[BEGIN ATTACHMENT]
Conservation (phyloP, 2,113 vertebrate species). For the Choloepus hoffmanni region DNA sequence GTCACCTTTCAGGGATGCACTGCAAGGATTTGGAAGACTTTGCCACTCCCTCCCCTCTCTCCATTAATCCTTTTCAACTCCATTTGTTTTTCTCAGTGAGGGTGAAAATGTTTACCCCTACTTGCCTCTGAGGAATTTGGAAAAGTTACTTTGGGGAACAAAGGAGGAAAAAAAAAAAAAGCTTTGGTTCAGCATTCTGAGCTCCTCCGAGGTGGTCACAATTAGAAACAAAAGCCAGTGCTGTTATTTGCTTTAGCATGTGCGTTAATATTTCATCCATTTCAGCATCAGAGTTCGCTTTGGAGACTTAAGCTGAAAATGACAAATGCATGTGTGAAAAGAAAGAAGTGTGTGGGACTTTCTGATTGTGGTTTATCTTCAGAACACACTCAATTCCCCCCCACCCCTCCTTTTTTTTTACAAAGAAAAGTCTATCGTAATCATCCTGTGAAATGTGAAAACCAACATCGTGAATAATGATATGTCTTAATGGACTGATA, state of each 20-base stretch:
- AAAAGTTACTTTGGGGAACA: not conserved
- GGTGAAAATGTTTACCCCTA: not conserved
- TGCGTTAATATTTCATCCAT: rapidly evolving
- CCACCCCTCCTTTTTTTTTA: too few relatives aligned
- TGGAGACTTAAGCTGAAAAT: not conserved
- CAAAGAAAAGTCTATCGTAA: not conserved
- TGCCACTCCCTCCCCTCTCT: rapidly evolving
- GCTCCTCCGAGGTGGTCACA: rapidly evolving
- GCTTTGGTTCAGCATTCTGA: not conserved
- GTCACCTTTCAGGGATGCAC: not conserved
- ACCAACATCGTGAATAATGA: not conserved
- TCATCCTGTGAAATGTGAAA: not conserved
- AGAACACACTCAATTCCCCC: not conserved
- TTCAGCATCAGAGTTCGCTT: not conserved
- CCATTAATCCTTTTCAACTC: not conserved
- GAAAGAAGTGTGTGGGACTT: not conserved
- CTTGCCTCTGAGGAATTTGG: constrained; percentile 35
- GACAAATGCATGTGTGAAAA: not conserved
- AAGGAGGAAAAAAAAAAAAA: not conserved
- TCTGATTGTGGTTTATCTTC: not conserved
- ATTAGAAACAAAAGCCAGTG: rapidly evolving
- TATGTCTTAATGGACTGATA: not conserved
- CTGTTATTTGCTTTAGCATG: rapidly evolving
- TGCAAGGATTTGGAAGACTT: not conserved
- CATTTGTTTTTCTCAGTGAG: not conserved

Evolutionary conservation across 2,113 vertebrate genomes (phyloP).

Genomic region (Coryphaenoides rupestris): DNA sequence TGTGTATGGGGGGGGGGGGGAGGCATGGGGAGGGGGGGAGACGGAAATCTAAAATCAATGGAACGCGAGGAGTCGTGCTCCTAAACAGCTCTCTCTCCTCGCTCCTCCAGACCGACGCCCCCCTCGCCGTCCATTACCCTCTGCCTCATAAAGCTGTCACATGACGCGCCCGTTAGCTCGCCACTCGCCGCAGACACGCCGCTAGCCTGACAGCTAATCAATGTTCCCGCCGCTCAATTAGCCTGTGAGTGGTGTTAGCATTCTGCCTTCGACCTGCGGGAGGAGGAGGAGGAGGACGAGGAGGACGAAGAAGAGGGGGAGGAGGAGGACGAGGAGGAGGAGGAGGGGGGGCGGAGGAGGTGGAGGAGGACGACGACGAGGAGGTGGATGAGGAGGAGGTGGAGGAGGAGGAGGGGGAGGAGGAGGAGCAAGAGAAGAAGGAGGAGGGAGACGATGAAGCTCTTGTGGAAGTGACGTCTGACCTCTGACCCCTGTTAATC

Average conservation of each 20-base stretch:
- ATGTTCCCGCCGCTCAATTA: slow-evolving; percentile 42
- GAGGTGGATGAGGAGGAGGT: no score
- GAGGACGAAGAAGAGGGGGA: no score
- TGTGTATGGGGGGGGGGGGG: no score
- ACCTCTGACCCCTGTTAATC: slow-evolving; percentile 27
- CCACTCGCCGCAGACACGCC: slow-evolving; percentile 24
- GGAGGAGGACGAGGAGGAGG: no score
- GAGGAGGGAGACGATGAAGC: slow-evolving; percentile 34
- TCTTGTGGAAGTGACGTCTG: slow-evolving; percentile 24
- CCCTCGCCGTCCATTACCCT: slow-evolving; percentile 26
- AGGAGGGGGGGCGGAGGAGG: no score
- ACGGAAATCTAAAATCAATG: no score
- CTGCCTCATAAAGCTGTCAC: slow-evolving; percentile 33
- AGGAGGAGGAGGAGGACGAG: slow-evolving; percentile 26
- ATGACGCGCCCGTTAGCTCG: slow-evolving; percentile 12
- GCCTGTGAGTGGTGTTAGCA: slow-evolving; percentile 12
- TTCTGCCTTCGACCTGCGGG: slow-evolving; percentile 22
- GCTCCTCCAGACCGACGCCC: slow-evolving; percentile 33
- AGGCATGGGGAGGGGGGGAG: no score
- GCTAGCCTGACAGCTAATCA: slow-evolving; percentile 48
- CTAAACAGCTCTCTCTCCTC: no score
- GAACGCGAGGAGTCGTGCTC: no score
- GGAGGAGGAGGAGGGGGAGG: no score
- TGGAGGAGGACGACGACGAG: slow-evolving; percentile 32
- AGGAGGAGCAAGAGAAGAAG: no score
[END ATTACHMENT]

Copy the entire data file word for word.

Conservation (phyloP, 2,113 vertebrate species). For the Choloepus hoffmanni region DNA sequence GTCACCTTTCAGGGATGCACTGCAAGGATTTGGAAGACTTTGCCACTCCCTCCCCTCTCTCCATTAATCCTTTTCAACTCCATTTGTTTTTCTCAGTGAGGGTGAAAATGTTTACCCCTACTTGCCTCTGAGGAATTTGGAAAAGTTACTTTGGGGAACAAAGGAGGAAAAAAAAAAAAAGCTTTGGTTCAGCATTCTGAGCTCCTCCGAGGTGGTCACAATTAGAAACAAAAGCCAGTGCTGTTATTTGCTTTAGCATGTGCGTTAATATTTCATCCATTTCAGCATCAGAGTTCGCTTTGGAGACTTAAGCTGAAAATGACAAATGCATGTGTGAAAAGAAAGAAGTGTGTGGGACTTTCTGATTGTGGTTTATCTTCAGAACACACTCAATTCCCCCCCACCCCTCCTTTTTTTTTACAAAGAAAAGTCTATCGTAATCATCCTGTGAAATGTGAAAACCAACATCGTGAATAATGATATGTCTTAATGGACTGATA, state of each 20-base stretch:
- AAAAGTTACTTTGGGGAACA: not conserved
- GGTGAAAATGTTTACCCCTA: not conserved
- TGCGTTAATATTTCATCCAT: rapidly evolving
- CCACCCCTCCTTTTTTTTTA: too few relatives aligned
- TGGAGACTTAAGCTGAAAAT: not conserved
- CAAAGAAAAGTCTATCGTAA: not conserved
- TGCCACTCCCTCCCCTCTCT: rapidly evolving
- GCTCCTCCGAGGTGGTCACA: rapidly evolving
- GCTTTGGTTCAGCATTCTGA: not conserved
- GTCACCTTTCAGGGATGCAC: not conserved
- ACCAACATCGTGAATAATGA: not conserved
- TCATCCTGTGAAATGTGAAA: not conserved
- AGAACACACTCAATTCCCCC: not conserved
- TTCAGCATCAGAGTTCGCTT: not conserved
- CCATTAATCCTTTTCAACTC: not conserved
- GAAAGAAGTGTGTGGGACTT: not conserved
- CTTGCCTCTGAGGAATTTGG: constrained; percentile 35
- GACAAATGCATGTGTGAAAA: not conserved
- AAGGAGGAAAAAAAAAAAAA: not conserved
- TCTGATTGTGGTTTATCTTC: not conserved
- ATTAGAAACAAAAGCCAGTG: rapidly evolving
- TATGTCTTAATGGACTGATA: not conserved
- CTGTTATTTGCTTTAGCATG: rapidly evolving
- TGCAAGGATTTGGAAGACTT: not conserved
- CATTTGTTTTTCTCAGTGAG: not conserved

Evolutionary conservation across 2,113 vertebrate genomes (phyloP).

Genomic region (Coryphaenoides rupestris): DNA sequence TGTGTATGGGGGGGGGGGGGAGGCATGGGGAGGGGGGGAGACGGAAATCTAAAATCAATGGAACGCGAGGAGTCGTGCTCCTAAACAGCTCTCTCTCCTCGCTCCTCCAGACCGACGCCCCCCTCGCCGTCCATTACCCTCTGCCTCATAAAGCTGTCACATGACGCGCCCGTTAGCTCGCCACTCGCCGCAGACACGCCGCTAGCCTGACAGCTAATCAATGTTCCCGCCGCTCAATTAGCCTGTGAGTGGTGTTAGCATTCTGCCTTCGACCTGCGGGAGGAGGAGGAGGAGGACGAGGAGGACGAAGAAGAGGGGGAGGAGGAGGACGAGGAGGAGGAGGAGGGGGGGCGGAGGAGGTGGAGGAGGACGACGACGAGGAGGTGGATGAGGAGGAGGTGGAGGAGGAGGAGGGGGAGGAGGAGGAGCAAGAGAAGAAGGAGGAGGGAGACGATGAAGCTCTTGTGGAAGTGACGTCTGACCTCTGACCCCTGTTAATC

Average conservation of each 20-base stretch:
- ATGTTCCCGCCGCTCAATTA: slow-evolving; percentile 42
- GAGGTGGATGAGGAGGAGGT: no score
- GAGGACGAAGAAGAGGGGGA: no score
- TGTGTATGGGGGGGGGGGGG: no score
- ACCTCTGACCCCTGTTAATC: slow-evolving; percentile 27
- CCACTCGCCGCAGACACGCC: slow-evolving; percentile 24
- GGAGGAGGACGAGGAGGAGG: no score
- GAGGAGGGAGACGATGAAGC: slow-evolving; percentile 34
- TCTTGTGGAAGTGACGTCTG: slow-evolving; percentile 24
- CCCTCGCCGTCCATTACCCT: slow-evolving; percentile 26
- AGGAGGGGGGGCGGAGGAGG: no score
- ACGGAAATCTAAAATCAATG: no score
- CTGCCTCATAAAGCTGTCAC: slow-evolving; percentile 33
- AGGAGGAGGAGGAGGACGAG: slow-evolving; percentile 26
- ATGACGCGCCCGTTAGCTCG: slow-evolving; percentile 12
- GCCTGTGAGTGGTGTTAGCA: slow-evolving; percentile 12
- TTCTGCCTTCGACCTGCGGG: slow-evolving; percentile 22
- GCTCCTCCAGACCGACGCCC: slow-evolving; percentile 33
- AGGCATGGGGAGGGGGGGAG: no score
- GCTAGCCTGACAGCTAATCA: slow-evolving; percentile 48
- CTAAACAGCTCTCTCTCCTC: no score
- GAACGCGAGGAGTCGTGCTC: no score
- GGAGGAGGAGGAGGGGGAGG: no score
- TGGAGGAGGACGACGACGAG: slow-evolving; percentile 32
- AGGAGGAGCAAGAGAAGAAG: no score